We achieve spectacular training results without the use of force or intimidation in training. We use positive reinforcement training to actively teach and reward desirable behaviors. We take great care to make sure that your dog is not unduly stressed during training, and we do not apply physical punishers. Although punishment can work, it carries the side effect of negative emotions – and behavior modification for fearful and aggressive dogs is ALL about cultivating positive emotions.

We use Behavior Adjustment Training (BAT) protocols to help your dog become desensitized to his triggers, while simultaneously teaching him acceptable behaviors that he can employ in the presence of the trigger, while still meeting his emotional needs. This results in a dog that is appropriately communicative, as well as more confident. We combine BAT with other standard reactive dog training exercises when appropriate.

For those interested in the learning theory behind BAT, we will happily discuss the technical details. You can also learn more at the BAT website, empoweredanimals.com. You can also read here about why to choose a Certified Behavior Adjustment Training Instructor.

We also use elements of Control Unleashed and other tried and true training exercises based on classical conditioning and positive reinforcement principles.


What is the structure of your training program?

A private in-home consultation is required for every new student. This allows us to:

  • discuss and design an in-home management plan
  • meet your dog and observe his behaviors
  • teach foundation exercises for focus and impulse control
  • teach exercises for relaxation
  • begin a behavior modification plan / begin work with BAT
  • evaluate your dog for placement with an appropriate partner in a Reactive Rehab class (if applicable)

After your in-home consult, there are a variety of options to continue training. Your trainer can help you choose which option is right for you. These include:

  • Reactive Rehab classes (offered in 6-week sessions, with progressive levels offered)
  • in-home training (trainer comes to you or meets you at a park for private training)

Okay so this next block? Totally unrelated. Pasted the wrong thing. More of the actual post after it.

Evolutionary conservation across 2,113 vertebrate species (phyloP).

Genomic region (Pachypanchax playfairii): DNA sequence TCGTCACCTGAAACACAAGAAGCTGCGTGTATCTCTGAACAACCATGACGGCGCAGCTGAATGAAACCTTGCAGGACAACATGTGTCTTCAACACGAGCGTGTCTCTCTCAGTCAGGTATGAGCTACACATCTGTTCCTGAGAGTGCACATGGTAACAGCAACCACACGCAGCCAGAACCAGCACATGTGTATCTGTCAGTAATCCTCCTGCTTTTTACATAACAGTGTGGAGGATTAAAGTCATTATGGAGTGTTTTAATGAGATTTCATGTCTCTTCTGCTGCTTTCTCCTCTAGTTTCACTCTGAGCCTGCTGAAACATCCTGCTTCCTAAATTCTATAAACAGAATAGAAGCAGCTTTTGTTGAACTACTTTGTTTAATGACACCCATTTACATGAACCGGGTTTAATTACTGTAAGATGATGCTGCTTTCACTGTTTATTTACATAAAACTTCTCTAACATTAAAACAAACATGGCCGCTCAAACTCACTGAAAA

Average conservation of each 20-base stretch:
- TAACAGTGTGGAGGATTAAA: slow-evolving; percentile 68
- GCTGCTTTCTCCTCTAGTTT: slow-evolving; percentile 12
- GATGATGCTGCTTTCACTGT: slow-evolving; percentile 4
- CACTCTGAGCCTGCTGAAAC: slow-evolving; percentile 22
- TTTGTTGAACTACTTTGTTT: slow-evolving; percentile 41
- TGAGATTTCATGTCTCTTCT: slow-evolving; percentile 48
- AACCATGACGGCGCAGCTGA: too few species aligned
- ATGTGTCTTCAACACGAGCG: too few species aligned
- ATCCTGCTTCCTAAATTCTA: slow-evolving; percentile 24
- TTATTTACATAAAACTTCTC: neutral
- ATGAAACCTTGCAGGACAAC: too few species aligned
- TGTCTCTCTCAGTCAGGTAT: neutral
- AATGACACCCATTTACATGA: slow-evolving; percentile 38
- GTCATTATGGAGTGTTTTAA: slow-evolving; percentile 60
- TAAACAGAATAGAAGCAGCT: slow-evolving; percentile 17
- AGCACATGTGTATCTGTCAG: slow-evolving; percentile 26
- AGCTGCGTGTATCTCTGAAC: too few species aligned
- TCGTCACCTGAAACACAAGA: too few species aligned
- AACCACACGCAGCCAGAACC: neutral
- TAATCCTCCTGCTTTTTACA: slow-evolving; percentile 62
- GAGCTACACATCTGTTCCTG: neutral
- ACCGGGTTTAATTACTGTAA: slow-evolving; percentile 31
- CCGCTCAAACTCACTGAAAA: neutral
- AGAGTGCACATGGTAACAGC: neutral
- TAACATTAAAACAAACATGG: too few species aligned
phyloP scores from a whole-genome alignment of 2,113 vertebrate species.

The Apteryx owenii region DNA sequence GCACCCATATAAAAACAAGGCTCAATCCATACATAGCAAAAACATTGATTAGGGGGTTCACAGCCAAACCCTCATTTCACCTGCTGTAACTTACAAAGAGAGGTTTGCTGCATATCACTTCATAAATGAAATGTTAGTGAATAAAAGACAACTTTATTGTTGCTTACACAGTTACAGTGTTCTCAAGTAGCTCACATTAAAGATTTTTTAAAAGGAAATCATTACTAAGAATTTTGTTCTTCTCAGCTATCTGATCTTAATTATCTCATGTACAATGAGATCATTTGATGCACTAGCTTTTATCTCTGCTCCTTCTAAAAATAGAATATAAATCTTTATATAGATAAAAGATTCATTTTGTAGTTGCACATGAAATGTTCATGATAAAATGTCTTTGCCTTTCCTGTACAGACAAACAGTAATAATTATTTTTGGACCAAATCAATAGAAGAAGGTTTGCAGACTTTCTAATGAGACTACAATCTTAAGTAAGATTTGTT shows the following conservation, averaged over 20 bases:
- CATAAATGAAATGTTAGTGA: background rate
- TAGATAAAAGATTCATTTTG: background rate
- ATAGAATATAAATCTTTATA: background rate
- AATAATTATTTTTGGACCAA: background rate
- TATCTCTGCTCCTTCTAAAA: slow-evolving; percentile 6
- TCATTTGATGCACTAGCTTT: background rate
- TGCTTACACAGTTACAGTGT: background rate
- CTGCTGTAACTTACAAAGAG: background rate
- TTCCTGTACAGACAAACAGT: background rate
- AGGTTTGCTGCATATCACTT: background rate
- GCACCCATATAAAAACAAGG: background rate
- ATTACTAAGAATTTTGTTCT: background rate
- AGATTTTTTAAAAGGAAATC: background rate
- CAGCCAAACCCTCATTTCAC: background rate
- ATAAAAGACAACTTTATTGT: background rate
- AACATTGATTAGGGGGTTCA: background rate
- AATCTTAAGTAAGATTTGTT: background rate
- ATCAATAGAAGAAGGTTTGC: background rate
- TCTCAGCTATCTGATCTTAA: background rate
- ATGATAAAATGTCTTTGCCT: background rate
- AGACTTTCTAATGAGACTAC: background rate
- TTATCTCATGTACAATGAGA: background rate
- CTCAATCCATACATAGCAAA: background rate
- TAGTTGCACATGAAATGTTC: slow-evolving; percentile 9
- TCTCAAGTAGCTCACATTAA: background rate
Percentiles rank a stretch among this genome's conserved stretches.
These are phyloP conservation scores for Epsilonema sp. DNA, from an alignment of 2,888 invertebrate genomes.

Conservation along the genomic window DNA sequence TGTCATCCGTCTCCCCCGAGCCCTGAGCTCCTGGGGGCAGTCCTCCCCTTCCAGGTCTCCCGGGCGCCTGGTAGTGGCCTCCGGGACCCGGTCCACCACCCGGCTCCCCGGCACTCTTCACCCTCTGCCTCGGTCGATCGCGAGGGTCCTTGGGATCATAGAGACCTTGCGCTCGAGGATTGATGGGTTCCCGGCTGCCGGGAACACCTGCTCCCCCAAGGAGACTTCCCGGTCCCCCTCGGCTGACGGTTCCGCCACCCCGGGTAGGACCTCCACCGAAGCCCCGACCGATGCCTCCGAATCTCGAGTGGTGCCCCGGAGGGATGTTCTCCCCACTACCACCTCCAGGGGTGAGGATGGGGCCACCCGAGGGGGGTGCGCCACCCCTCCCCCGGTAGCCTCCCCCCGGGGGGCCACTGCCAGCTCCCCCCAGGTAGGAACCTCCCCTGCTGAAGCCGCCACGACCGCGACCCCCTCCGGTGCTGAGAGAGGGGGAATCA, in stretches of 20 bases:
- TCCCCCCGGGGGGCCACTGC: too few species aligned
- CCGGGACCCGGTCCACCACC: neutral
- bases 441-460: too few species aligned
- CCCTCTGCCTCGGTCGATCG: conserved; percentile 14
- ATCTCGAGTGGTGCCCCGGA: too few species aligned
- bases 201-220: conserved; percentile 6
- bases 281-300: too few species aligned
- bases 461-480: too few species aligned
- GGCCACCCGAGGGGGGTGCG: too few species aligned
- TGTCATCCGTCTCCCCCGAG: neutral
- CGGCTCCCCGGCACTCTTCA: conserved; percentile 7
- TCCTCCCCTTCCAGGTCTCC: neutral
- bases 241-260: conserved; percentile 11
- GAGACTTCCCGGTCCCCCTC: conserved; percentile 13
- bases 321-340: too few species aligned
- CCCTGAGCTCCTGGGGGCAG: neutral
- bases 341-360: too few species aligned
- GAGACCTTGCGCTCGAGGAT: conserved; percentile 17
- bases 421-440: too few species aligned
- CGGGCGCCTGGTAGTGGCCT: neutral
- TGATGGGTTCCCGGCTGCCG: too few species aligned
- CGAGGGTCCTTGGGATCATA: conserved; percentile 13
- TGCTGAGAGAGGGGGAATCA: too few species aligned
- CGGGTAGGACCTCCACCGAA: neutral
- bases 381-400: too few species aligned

• live-at-home boot camp (trainer works with the dog in your absence, to assist with challenging dogs, busy schedules, or to help speed the process)


Why are Reactive Rehab classes 6 weeks long?

Our classes are designed to be repeated. While six weeks is long enough to see considerable improvement with your dog, it might not be long enough to meet your personal goals. However, we have found that 6-week classes help us to meet our students’ needs for flexible schedules. This also gives us the mobility to change classmates, so your dog is able to work with different student dogs when appropriate.

Some students enroll in multiple classes back-to-back. Others choose to take a break in between classes. Some take one class and find that their needs are met, and they are happily on their way. Others find that the feedback and structure of repeated classes better help them to meet their goals.


How long does the training take?

We wish we could give you a magic timeline, but unfortunately one does not exist. Every animal is an individual, and there are many factors that influence behavior and its rate of change, including but not limited to:

  • genetic makeup
  • exposure to hormones while in the womb
  • early puppyhood experiences
  • experiences and socialization through adulthood
  • traumatic experiences
  • pain, disease, or aging processes*
  • length of time that unwanted behavior has been practiced
  • exercise, nutrition, and mental enrichment (or lack thereof)
  • home’s ability to manage stressors in the environment
  • amount of time available for training
  • consistency and clarity of training

We can help you to develop realistic goals for your dog, and work with you to provide a training plan that best meets your needs. We continually evaluate and adjust our plans so that you and your dog are receiving the right kind of training, and exactly when you need it.

*We highly recommend that your dog be seen by a veterinarian before beginning a behavior modification plan. Any disease or pain should be actively treated. Health status also gives us an important insight into behavior.